Bulls and Bears:
To be honest, I was a little bit confused when the financial advisers I work for started talking about bulls and bears. Amazingly, they weren’t too surprised that I had no idea what they were talking about. With a background in English Studies, I’m not exactly the usual candidate to be surrounded by mathematical geniuses. Thankfully, they take me with good humour (and, A LOT of patience).
Always eager to explain away any kind of financial confusion, they quickly brought me up to speed. They were talking about the stock markets, of course! I don’t expect others to be as naïve as me (I’m pretty special!), but I do wonder just how many know why those two particular animals are used?
Apparently, it’s due to the way they attack their opponents. Bulls thrust their horns up in the air, while a bear swipes its paws downwards. Following this logic, some bright spark decided that if the markets trend is up, it’s a bullish market. If the trend is down, it’s a bear market. As such, bulls and bears are constantly embroiled in a battle on the stock markets.
How has the Bulls and Bears battle played out in the past?
Investment is a long-term game. And from time to time, the stock markets do experience periods of decline. That is what we’re seeing at the moment amidst fears around Covid-19 and its impact on the economy.
These ‘Bear’ markets are indeed a fact of investing, but it’s also a fact that they do end. Historically, investors that weather these downturns have eventually been rewarded for their resolve, with Bull market rebounds that have more than made up for the falls. Yet that’s little reassurance in such unsettled and unprecedented times. It is, however, why financial advisers will likely be telling you to avoid panic selling.
The following chart shows the performance of the global stock market between 1900-2018. A bull market denotes an ascending returns plot stemming from the lowest close after the market has fallen 20% or more, to the next market high. A bear market is represented by the opposite – beginning at a high close and descending 20%.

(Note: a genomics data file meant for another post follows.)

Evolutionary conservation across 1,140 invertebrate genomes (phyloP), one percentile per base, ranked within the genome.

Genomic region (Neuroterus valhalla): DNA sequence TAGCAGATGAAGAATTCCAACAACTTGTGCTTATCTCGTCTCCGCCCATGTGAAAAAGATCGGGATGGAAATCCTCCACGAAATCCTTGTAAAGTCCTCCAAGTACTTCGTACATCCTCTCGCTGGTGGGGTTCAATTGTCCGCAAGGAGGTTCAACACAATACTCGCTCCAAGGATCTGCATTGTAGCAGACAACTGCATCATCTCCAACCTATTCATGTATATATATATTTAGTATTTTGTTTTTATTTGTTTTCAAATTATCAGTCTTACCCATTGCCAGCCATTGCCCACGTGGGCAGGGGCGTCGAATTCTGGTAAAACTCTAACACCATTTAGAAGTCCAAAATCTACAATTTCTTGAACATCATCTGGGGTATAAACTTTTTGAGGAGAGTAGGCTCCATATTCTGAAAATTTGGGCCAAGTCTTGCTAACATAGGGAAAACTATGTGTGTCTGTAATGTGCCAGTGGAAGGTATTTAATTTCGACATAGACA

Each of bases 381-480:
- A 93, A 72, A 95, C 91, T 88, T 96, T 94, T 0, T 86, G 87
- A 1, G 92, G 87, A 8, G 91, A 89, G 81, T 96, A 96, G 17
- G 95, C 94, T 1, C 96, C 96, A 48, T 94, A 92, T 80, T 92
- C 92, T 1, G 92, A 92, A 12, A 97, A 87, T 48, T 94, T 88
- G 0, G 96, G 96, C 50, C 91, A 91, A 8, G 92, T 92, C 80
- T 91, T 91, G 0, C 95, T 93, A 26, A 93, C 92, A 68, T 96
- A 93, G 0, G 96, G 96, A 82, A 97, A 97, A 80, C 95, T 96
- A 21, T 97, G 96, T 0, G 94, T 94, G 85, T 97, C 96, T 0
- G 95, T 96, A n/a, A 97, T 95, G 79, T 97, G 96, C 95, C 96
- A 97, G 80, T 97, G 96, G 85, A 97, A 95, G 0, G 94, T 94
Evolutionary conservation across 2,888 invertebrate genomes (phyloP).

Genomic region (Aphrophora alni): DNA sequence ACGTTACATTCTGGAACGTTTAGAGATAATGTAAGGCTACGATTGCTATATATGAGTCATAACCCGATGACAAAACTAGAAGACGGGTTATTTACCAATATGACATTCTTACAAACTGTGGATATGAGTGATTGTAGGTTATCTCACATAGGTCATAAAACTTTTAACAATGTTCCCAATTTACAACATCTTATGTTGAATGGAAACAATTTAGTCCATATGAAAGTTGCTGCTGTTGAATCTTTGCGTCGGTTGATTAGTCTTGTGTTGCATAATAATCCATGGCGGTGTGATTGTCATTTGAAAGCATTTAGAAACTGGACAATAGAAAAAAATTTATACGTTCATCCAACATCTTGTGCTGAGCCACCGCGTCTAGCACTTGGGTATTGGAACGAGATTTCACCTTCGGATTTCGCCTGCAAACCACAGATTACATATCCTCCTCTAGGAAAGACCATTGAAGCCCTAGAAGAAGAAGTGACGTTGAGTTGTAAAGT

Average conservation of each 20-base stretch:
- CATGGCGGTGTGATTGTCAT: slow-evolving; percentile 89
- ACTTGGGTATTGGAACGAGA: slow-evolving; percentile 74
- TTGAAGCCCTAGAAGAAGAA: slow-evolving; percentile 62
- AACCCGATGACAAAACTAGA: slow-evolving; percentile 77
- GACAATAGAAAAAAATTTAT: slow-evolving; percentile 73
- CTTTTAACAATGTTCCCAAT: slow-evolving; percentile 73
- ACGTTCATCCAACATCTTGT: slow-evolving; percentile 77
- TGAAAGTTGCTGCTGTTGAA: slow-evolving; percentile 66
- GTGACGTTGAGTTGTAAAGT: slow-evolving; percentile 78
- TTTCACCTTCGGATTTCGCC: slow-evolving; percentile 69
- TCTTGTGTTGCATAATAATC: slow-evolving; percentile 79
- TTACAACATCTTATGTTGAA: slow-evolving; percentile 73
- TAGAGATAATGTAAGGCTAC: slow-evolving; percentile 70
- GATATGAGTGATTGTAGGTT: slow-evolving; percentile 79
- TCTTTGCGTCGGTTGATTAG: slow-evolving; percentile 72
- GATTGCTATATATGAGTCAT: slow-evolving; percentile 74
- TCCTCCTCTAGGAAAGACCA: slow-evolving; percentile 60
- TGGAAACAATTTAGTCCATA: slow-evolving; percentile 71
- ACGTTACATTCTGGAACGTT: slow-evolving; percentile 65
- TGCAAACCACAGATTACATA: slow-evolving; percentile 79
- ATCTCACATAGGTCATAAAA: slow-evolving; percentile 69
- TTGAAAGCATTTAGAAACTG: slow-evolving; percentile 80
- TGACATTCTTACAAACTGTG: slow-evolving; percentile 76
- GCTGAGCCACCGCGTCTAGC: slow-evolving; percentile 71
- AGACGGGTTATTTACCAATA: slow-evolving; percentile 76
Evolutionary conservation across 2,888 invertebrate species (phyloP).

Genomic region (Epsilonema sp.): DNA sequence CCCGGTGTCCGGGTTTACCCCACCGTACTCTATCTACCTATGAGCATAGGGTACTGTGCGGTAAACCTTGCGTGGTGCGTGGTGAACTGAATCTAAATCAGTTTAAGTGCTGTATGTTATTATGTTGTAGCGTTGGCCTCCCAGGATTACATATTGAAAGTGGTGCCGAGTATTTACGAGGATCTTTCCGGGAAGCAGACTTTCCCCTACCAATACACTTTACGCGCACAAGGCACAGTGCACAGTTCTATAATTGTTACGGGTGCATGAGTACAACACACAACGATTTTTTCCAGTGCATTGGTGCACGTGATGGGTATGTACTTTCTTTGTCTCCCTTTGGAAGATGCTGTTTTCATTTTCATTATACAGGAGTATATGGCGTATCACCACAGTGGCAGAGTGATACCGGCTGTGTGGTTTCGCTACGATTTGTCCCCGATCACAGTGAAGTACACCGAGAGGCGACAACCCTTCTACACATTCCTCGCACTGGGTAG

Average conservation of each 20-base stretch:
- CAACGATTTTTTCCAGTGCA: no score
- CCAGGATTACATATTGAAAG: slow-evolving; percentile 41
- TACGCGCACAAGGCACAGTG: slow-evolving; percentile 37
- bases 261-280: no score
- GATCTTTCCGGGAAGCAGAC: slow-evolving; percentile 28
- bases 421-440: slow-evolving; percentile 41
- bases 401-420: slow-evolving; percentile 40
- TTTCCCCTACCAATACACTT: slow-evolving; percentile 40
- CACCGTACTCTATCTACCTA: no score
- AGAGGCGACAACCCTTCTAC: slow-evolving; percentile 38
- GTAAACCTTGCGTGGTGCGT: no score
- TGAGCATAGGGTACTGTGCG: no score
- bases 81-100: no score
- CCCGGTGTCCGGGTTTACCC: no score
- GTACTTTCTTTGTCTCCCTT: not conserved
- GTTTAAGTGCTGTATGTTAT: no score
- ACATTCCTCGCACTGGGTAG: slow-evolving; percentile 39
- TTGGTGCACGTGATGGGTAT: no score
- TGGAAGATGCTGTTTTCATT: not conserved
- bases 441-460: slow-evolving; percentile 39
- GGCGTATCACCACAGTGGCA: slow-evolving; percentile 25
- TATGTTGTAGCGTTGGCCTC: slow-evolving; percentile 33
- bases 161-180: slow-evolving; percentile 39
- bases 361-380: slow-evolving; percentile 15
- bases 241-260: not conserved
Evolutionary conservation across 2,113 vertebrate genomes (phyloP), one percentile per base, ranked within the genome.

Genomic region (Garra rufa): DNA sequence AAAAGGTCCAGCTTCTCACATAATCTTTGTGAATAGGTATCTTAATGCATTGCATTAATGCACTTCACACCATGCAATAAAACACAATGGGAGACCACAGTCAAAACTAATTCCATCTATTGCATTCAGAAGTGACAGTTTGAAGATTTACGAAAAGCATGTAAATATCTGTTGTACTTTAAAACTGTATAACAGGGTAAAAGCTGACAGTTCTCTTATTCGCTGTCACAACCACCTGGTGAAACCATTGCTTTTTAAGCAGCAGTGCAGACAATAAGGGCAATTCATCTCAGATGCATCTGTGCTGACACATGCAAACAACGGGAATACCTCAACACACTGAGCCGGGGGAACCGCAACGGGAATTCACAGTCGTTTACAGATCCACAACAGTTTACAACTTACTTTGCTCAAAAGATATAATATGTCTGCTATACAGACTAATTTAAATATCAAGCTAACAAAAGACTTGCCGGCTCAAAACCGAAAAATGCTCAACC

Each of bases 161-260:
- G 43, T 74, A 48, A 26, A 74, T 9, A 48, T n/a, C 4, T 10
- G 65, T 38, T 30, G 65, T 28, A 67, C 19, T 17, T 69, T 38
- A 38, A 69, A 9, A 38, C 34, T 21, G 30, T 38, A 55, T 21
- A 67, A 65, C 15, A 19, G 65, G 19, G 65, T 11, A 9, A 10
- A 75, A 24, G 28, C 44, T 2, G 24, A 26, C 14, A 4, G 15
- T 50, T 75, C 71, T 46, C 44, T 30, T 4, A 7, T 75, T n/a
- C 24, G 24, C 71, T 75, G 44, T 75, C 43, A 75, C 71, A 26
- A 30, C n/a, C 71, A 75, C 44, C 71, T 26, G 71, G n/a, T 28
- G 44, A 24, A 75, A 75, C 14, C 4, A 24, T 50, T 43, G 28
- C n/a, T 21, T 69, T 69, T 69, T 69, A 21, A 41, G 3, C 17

To see the enlarged version, please click here to download the pdf version of this graph,
What this tells us
While past data cannot predict future return, it does provide consolation in showing the cyclical nature of the markets. It also shows that bull markets tend to last longer and generate returns of far greater magnitude than the bearish counterparts.
For those whom periods of decline hit hardest, the good news is that bearish markets do not tend to last long, with even the Global Financial Crisis of 2008 spanning only 1 year, 4 months. While we’re on the positives, historically, bear markets have also proven to present good buying opportunities for those who can invest long-term.
So, when it comes to the stock markets, periods of ups and downs (bulls and bears) are perfectly normal. I think it is fair to say that what has made the recent downward trend so dramatic is the speed at which it came, and the severity of the drop in so short a time. However, if history is any proof then it’s important not to panic and exit the market when these crises arise as this would realise actual losses and you could miss out on the potential gains from the following bull market.
It’s easier said than done when your financial future is on the line, and all the news seems bad. Just remember that sensationalism sells and in times of crisis, your financial adviser remains the best person to speak to. They will be sticking to proven investment principles and thinking beyond any hysteria-induced financial press.
The most important thing, as they will tell you, is to not let fear take control; and trust that patience and calmness will ultimately deliver reward.
If you would like to speak to an independent financial adviser, please do call us on 01243 767 469. Alternatively, you can email us from our contact page, and an adviser will be in touch.